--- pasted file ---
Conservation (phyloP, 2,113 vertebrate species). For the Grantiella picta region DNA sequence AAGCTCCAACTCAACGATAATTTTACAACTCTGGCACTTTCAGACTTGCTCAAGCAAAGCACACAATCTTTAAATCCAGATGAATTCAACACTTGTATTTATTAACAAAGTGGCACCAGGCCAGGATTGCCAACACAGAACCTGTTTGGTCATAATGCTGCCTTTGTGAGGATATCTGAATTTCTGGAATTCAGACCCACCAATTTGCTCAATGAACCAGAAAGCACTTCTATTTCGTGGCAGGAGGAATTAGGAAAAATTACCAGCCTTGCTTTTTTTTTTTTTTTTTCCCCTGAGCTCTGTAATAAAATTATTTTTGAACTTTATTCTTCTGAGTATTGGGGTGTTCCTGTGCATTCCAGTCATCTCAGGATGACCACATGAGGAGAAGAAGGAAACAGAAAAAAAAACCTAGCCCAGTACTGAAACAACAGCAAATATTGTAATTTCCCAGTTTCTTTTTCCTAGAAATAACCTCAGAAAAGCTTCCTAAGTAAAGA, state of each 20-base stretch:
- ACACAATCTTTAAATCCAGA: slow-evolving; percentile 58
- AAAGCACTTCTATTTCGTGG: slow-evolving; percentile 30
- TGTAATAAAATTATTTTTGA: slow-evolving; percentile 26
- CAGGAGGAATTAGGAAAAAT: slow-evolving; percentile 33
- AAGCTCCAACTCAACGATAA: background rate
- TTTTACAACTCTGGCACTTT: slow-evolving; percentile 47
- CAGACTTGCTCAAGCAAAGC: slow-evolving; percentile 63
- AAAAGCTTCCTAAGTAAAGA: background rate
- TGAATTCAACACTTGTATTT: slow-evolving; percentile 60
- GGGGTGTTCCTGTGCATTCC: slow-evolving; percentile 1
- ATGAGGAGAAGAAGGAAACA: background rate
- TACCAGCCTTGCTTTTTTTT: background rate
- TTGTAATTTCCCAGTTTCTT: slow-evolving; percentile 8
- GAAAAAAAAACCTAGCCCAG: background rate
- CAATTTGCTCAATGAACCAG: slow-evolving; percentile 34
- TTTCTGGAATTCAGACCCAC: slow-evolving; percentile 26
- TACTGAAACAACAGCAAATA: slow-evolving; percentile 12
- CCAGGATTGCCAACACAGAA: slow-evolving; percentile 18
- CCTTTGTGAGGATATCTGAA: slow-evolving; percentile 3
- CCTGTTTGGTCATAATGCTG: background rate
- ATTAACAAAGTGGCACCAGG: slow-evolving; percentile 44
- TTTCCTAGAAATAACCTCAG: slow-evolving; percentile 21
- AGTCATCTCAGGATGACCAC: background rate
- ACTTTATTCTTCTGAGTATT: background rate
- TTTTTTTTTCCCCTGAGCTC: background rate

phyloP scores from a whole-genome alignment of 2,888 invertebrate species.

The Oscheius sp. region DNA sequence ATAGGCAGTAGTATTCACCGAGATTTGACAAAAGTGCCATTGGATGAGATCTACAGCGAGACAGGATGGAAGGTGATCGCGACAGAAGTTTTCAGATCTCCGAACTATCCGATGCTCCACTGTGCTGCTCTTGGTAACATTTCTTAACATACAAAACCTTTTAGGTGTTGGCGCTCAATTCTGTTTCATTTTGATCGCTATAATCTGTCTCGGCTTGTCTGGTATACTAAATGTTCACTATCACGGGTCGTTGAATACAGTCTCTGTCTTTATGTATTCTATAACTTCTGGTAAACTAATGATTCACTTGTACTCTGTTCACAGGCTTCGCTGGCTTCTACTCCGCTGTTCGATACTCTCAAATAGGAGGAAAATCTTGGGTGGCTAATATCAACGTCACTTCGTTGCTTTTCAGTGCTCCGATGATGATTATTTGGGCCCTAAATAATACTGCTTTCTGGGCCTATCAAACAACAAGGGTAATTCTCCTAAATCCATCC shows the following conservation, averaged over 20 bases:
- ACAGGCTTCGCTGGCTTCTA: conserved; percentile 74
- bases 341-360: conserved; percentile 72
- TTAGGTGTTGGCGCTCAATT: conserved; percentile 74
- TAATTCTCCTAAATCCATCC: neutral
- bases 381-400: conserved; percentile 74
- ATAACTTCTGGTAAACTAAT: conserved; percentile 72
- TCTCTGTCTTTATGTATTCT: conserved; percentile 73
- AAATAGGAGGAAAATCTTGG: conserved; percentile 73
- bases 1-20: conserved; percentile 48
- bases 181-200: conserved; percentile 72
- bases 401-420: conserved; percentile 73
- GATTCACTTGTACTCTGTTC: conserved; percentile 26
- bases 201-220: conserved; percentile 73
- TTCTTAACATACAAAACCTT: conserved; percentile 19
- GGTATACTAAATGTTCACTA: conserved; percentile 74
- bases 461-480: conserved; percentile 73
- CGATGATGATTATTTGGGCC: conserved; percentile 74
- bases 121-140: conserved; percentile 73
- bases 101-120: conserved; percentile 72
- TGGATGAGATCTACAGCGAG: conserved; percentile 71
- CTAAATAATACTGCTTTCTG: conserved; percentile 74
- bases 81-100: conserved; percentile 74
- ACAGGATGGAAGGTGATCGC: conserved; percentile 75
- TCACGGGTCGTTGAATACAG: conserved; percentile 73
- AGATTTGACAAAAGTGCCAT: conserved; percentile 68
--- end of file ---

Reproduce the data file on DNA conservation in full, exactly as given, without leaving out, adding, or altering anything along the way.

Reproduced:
Conservation (phyloP, 2,113 vertebrate species). For the Grantiella picta region DNA sequence AAGCTCCAACTCAACGATAATTTTACAACTCTGGCACTTTCAGACTTGCTCAAGCAAAGCACACAATCTTTAAATCCAGATGAATTCAACACTTGTATTTATTAACAAAGTGGCACCAGGCCAGGATTGCCAACACAGAACCTGTTTGGTCATAATGCTGCCTTTGTGAGGATATCTGAATTTCTGGAATTCAGACCCACCAATTTGCTCAATGAACCAGAAAGCACTTCTATTTCGTGGCAGGAGGAATTAGGAAAAATTACCAGCCTTGCTTTTTTTTTTTTTTTTTCCCCTGAGCTCTGTAATAAAATTATTTTTGAACTTTATTCTTCTGAGTATTGGGGTGTTCCTGTGCATTCCAGTCATCTCAGGATGACCACATGAGGAGAAGAAGGAAACAGAAAAAAAAACCTAGCCCAGTACTGAAACAACAGCAAATATTGTAATTTCCCAGTTTCTTTTTCCTAGAAATAACCTCAGAAAAGCTTCCTAAGTAAAGA, state of each 20-base stretch:
- ACACAATCTTTAAATCCAGA: slow-evolving; percentile 58
- AAAGCACTTCTATTTCGTGG: slow-evolving; percentile 30
- TGTAATAAAATTATTTTTGA: slow-evolving; percentile 26
- CAGGAGGAATTAGGAAAAAT: slow-evolving; percentile 33
- AAGCTCCAACTCAACGATAA: background rate
- TTTTACAACTCTGGCACTTT: slow-evolving; percentile 47
- CAGACTTGCTCAAGCAAAGC: slow-evolving; percentile 63
- AAAAGCTTCCTAAGTAAAGA: background rate
- TGAATTCAACACTTGTATTT: slow-evolving; percentile 60
- GGGGTGTTCCTGTGCATTCC: slow-evolving; percentile 1
- ATGAGGAGAAGAAGGAAACA: background rate
- TACCAGCCTTGCTTTTTTTT: background rate
- TTGTAATTTCCCAGTTTCTT: slow-evolving; percentile 8
- GAAAAAAAAACCTAGCCCAG: background rate
- CAATTTGCTCAATGAACCAG: slow-evolving; percentile 34
- TTTCTGGAATTCAGACCCAC: slow-evolving; percentile 26
- TACTGAAACAACAGCAAATA: slow-evolving; percentile 12
- CCAGGATTGCCAACACAGAA: slow-evolving; percentile 18
- CCTTTGTGAGGATATCTGAA: slow-evolving; percentile 3
- CCTGTTTGGTCATAATGCTG: background rate
- ATTAACAAAGTGGCACCAGG: slow-evolving; percentile 44
- TTTCCTAGAAATAACCTCAG: slow-evolving; percentile 21
- AGTCATCTCAGGATGACCAC: background rate
- ACTTTATTCTTCTGAGTATT: background rate
- TTTTTTTTTCCCCTGAGCTC: background rate

phyloP scores from a whole-genome alignment of 2,888 invertebrate species.

The Oscheius sp. region DNA sequence ATAGGCAGTAGTATTCACCGAGATTTGACAAAAGTGCCATTGGATGAGATCTACAGCGAGACAGGATGGAAGGTGATCGCGACAGAAGTTTTCAGATCTCCGAACTATCCGATGCTCCACTGTGCTGCTCTTGGTAACATTTCTTAACATACAAAACCTTTTAGGTGTTGGCGCTCAATTCTGTTTCATTTTGATCGCTATAATCTGTCTCGGCTTGTCTGGTATACTAAATGTTCACTATCACGGGTCGTTGAATACAGTCTCTGTCTTTATGTATTCTATAACTTCTGGTAAACTAATGATTCACTTGTACTCTGTTCACAGGCTTCGCTGGCTTCTACTCCGCTGTTCGATACTCTCAAATAGGAGGAAAATCTTGGGTGGCTAATATCAACGTCACTTCGTTGCTTTTCAGTGCTCCGATGATGATTATTTGGGCCCTAAATAATACTGCTTTCTGGGCCTATCAAACAACAAGGGTAATTCTCCTAAATCCATCC shows the following conservation, averaged over 20 bases:
- ACAGGCTTCGCTGGCTTCTA: conserved; percentile 74
- bases 341-360: conserved; percentile 72
- TTAGGTGTTGGCGCTCAATT: conserved; percentile 74
- TAATTCTCCTAAATCCATCC: neutral
- bases 381-400: conserved; percentile 74
- ATAACTTCTGGTAAACTAAT: conserved; percentile 72
- TCTCTGTCTTTATGTATTCT: conserved; percentile 73
- AAATAGGAGGAAAATCTTGG: conserved; percentile 73
- bases 1-20: conserved; percentile 48
- bases 181-200: conserved; percentile 72
- bases 401-420: conserved; percentile 73
- GATTCACTTGTACTCTGTTC: conserved; percentile 26
- bases 201-220: conserved; percentile 73
- TTCTTAACATACAAAACCTT: conserved; percentile 19
- GGTATACTAAATGTTCACTA: conserved; percentile 74
- bases 461-480: conserved; percentile 73
- CGATGATGATTATTTGGGCC: conserved; percentile 74
- bases 121-140: conserved; percentile 73
- bases 101-120: conserved; percentile 72
- TGGATGAGATCTACAGCGAG: conserved; percentile 71
- CTAAATAATACTGCTTTCTG: conserved; percentile 74
- bases 81-100: conserved; percentile 74
- ACAGGATGGAAGGTGATCGC: conserved; percentile 75
- TCACGGGTCGTTGAATACAG: conserved; percentile 73
- AGATTTGACAAAAGTGCCAT: conserved; percentile 68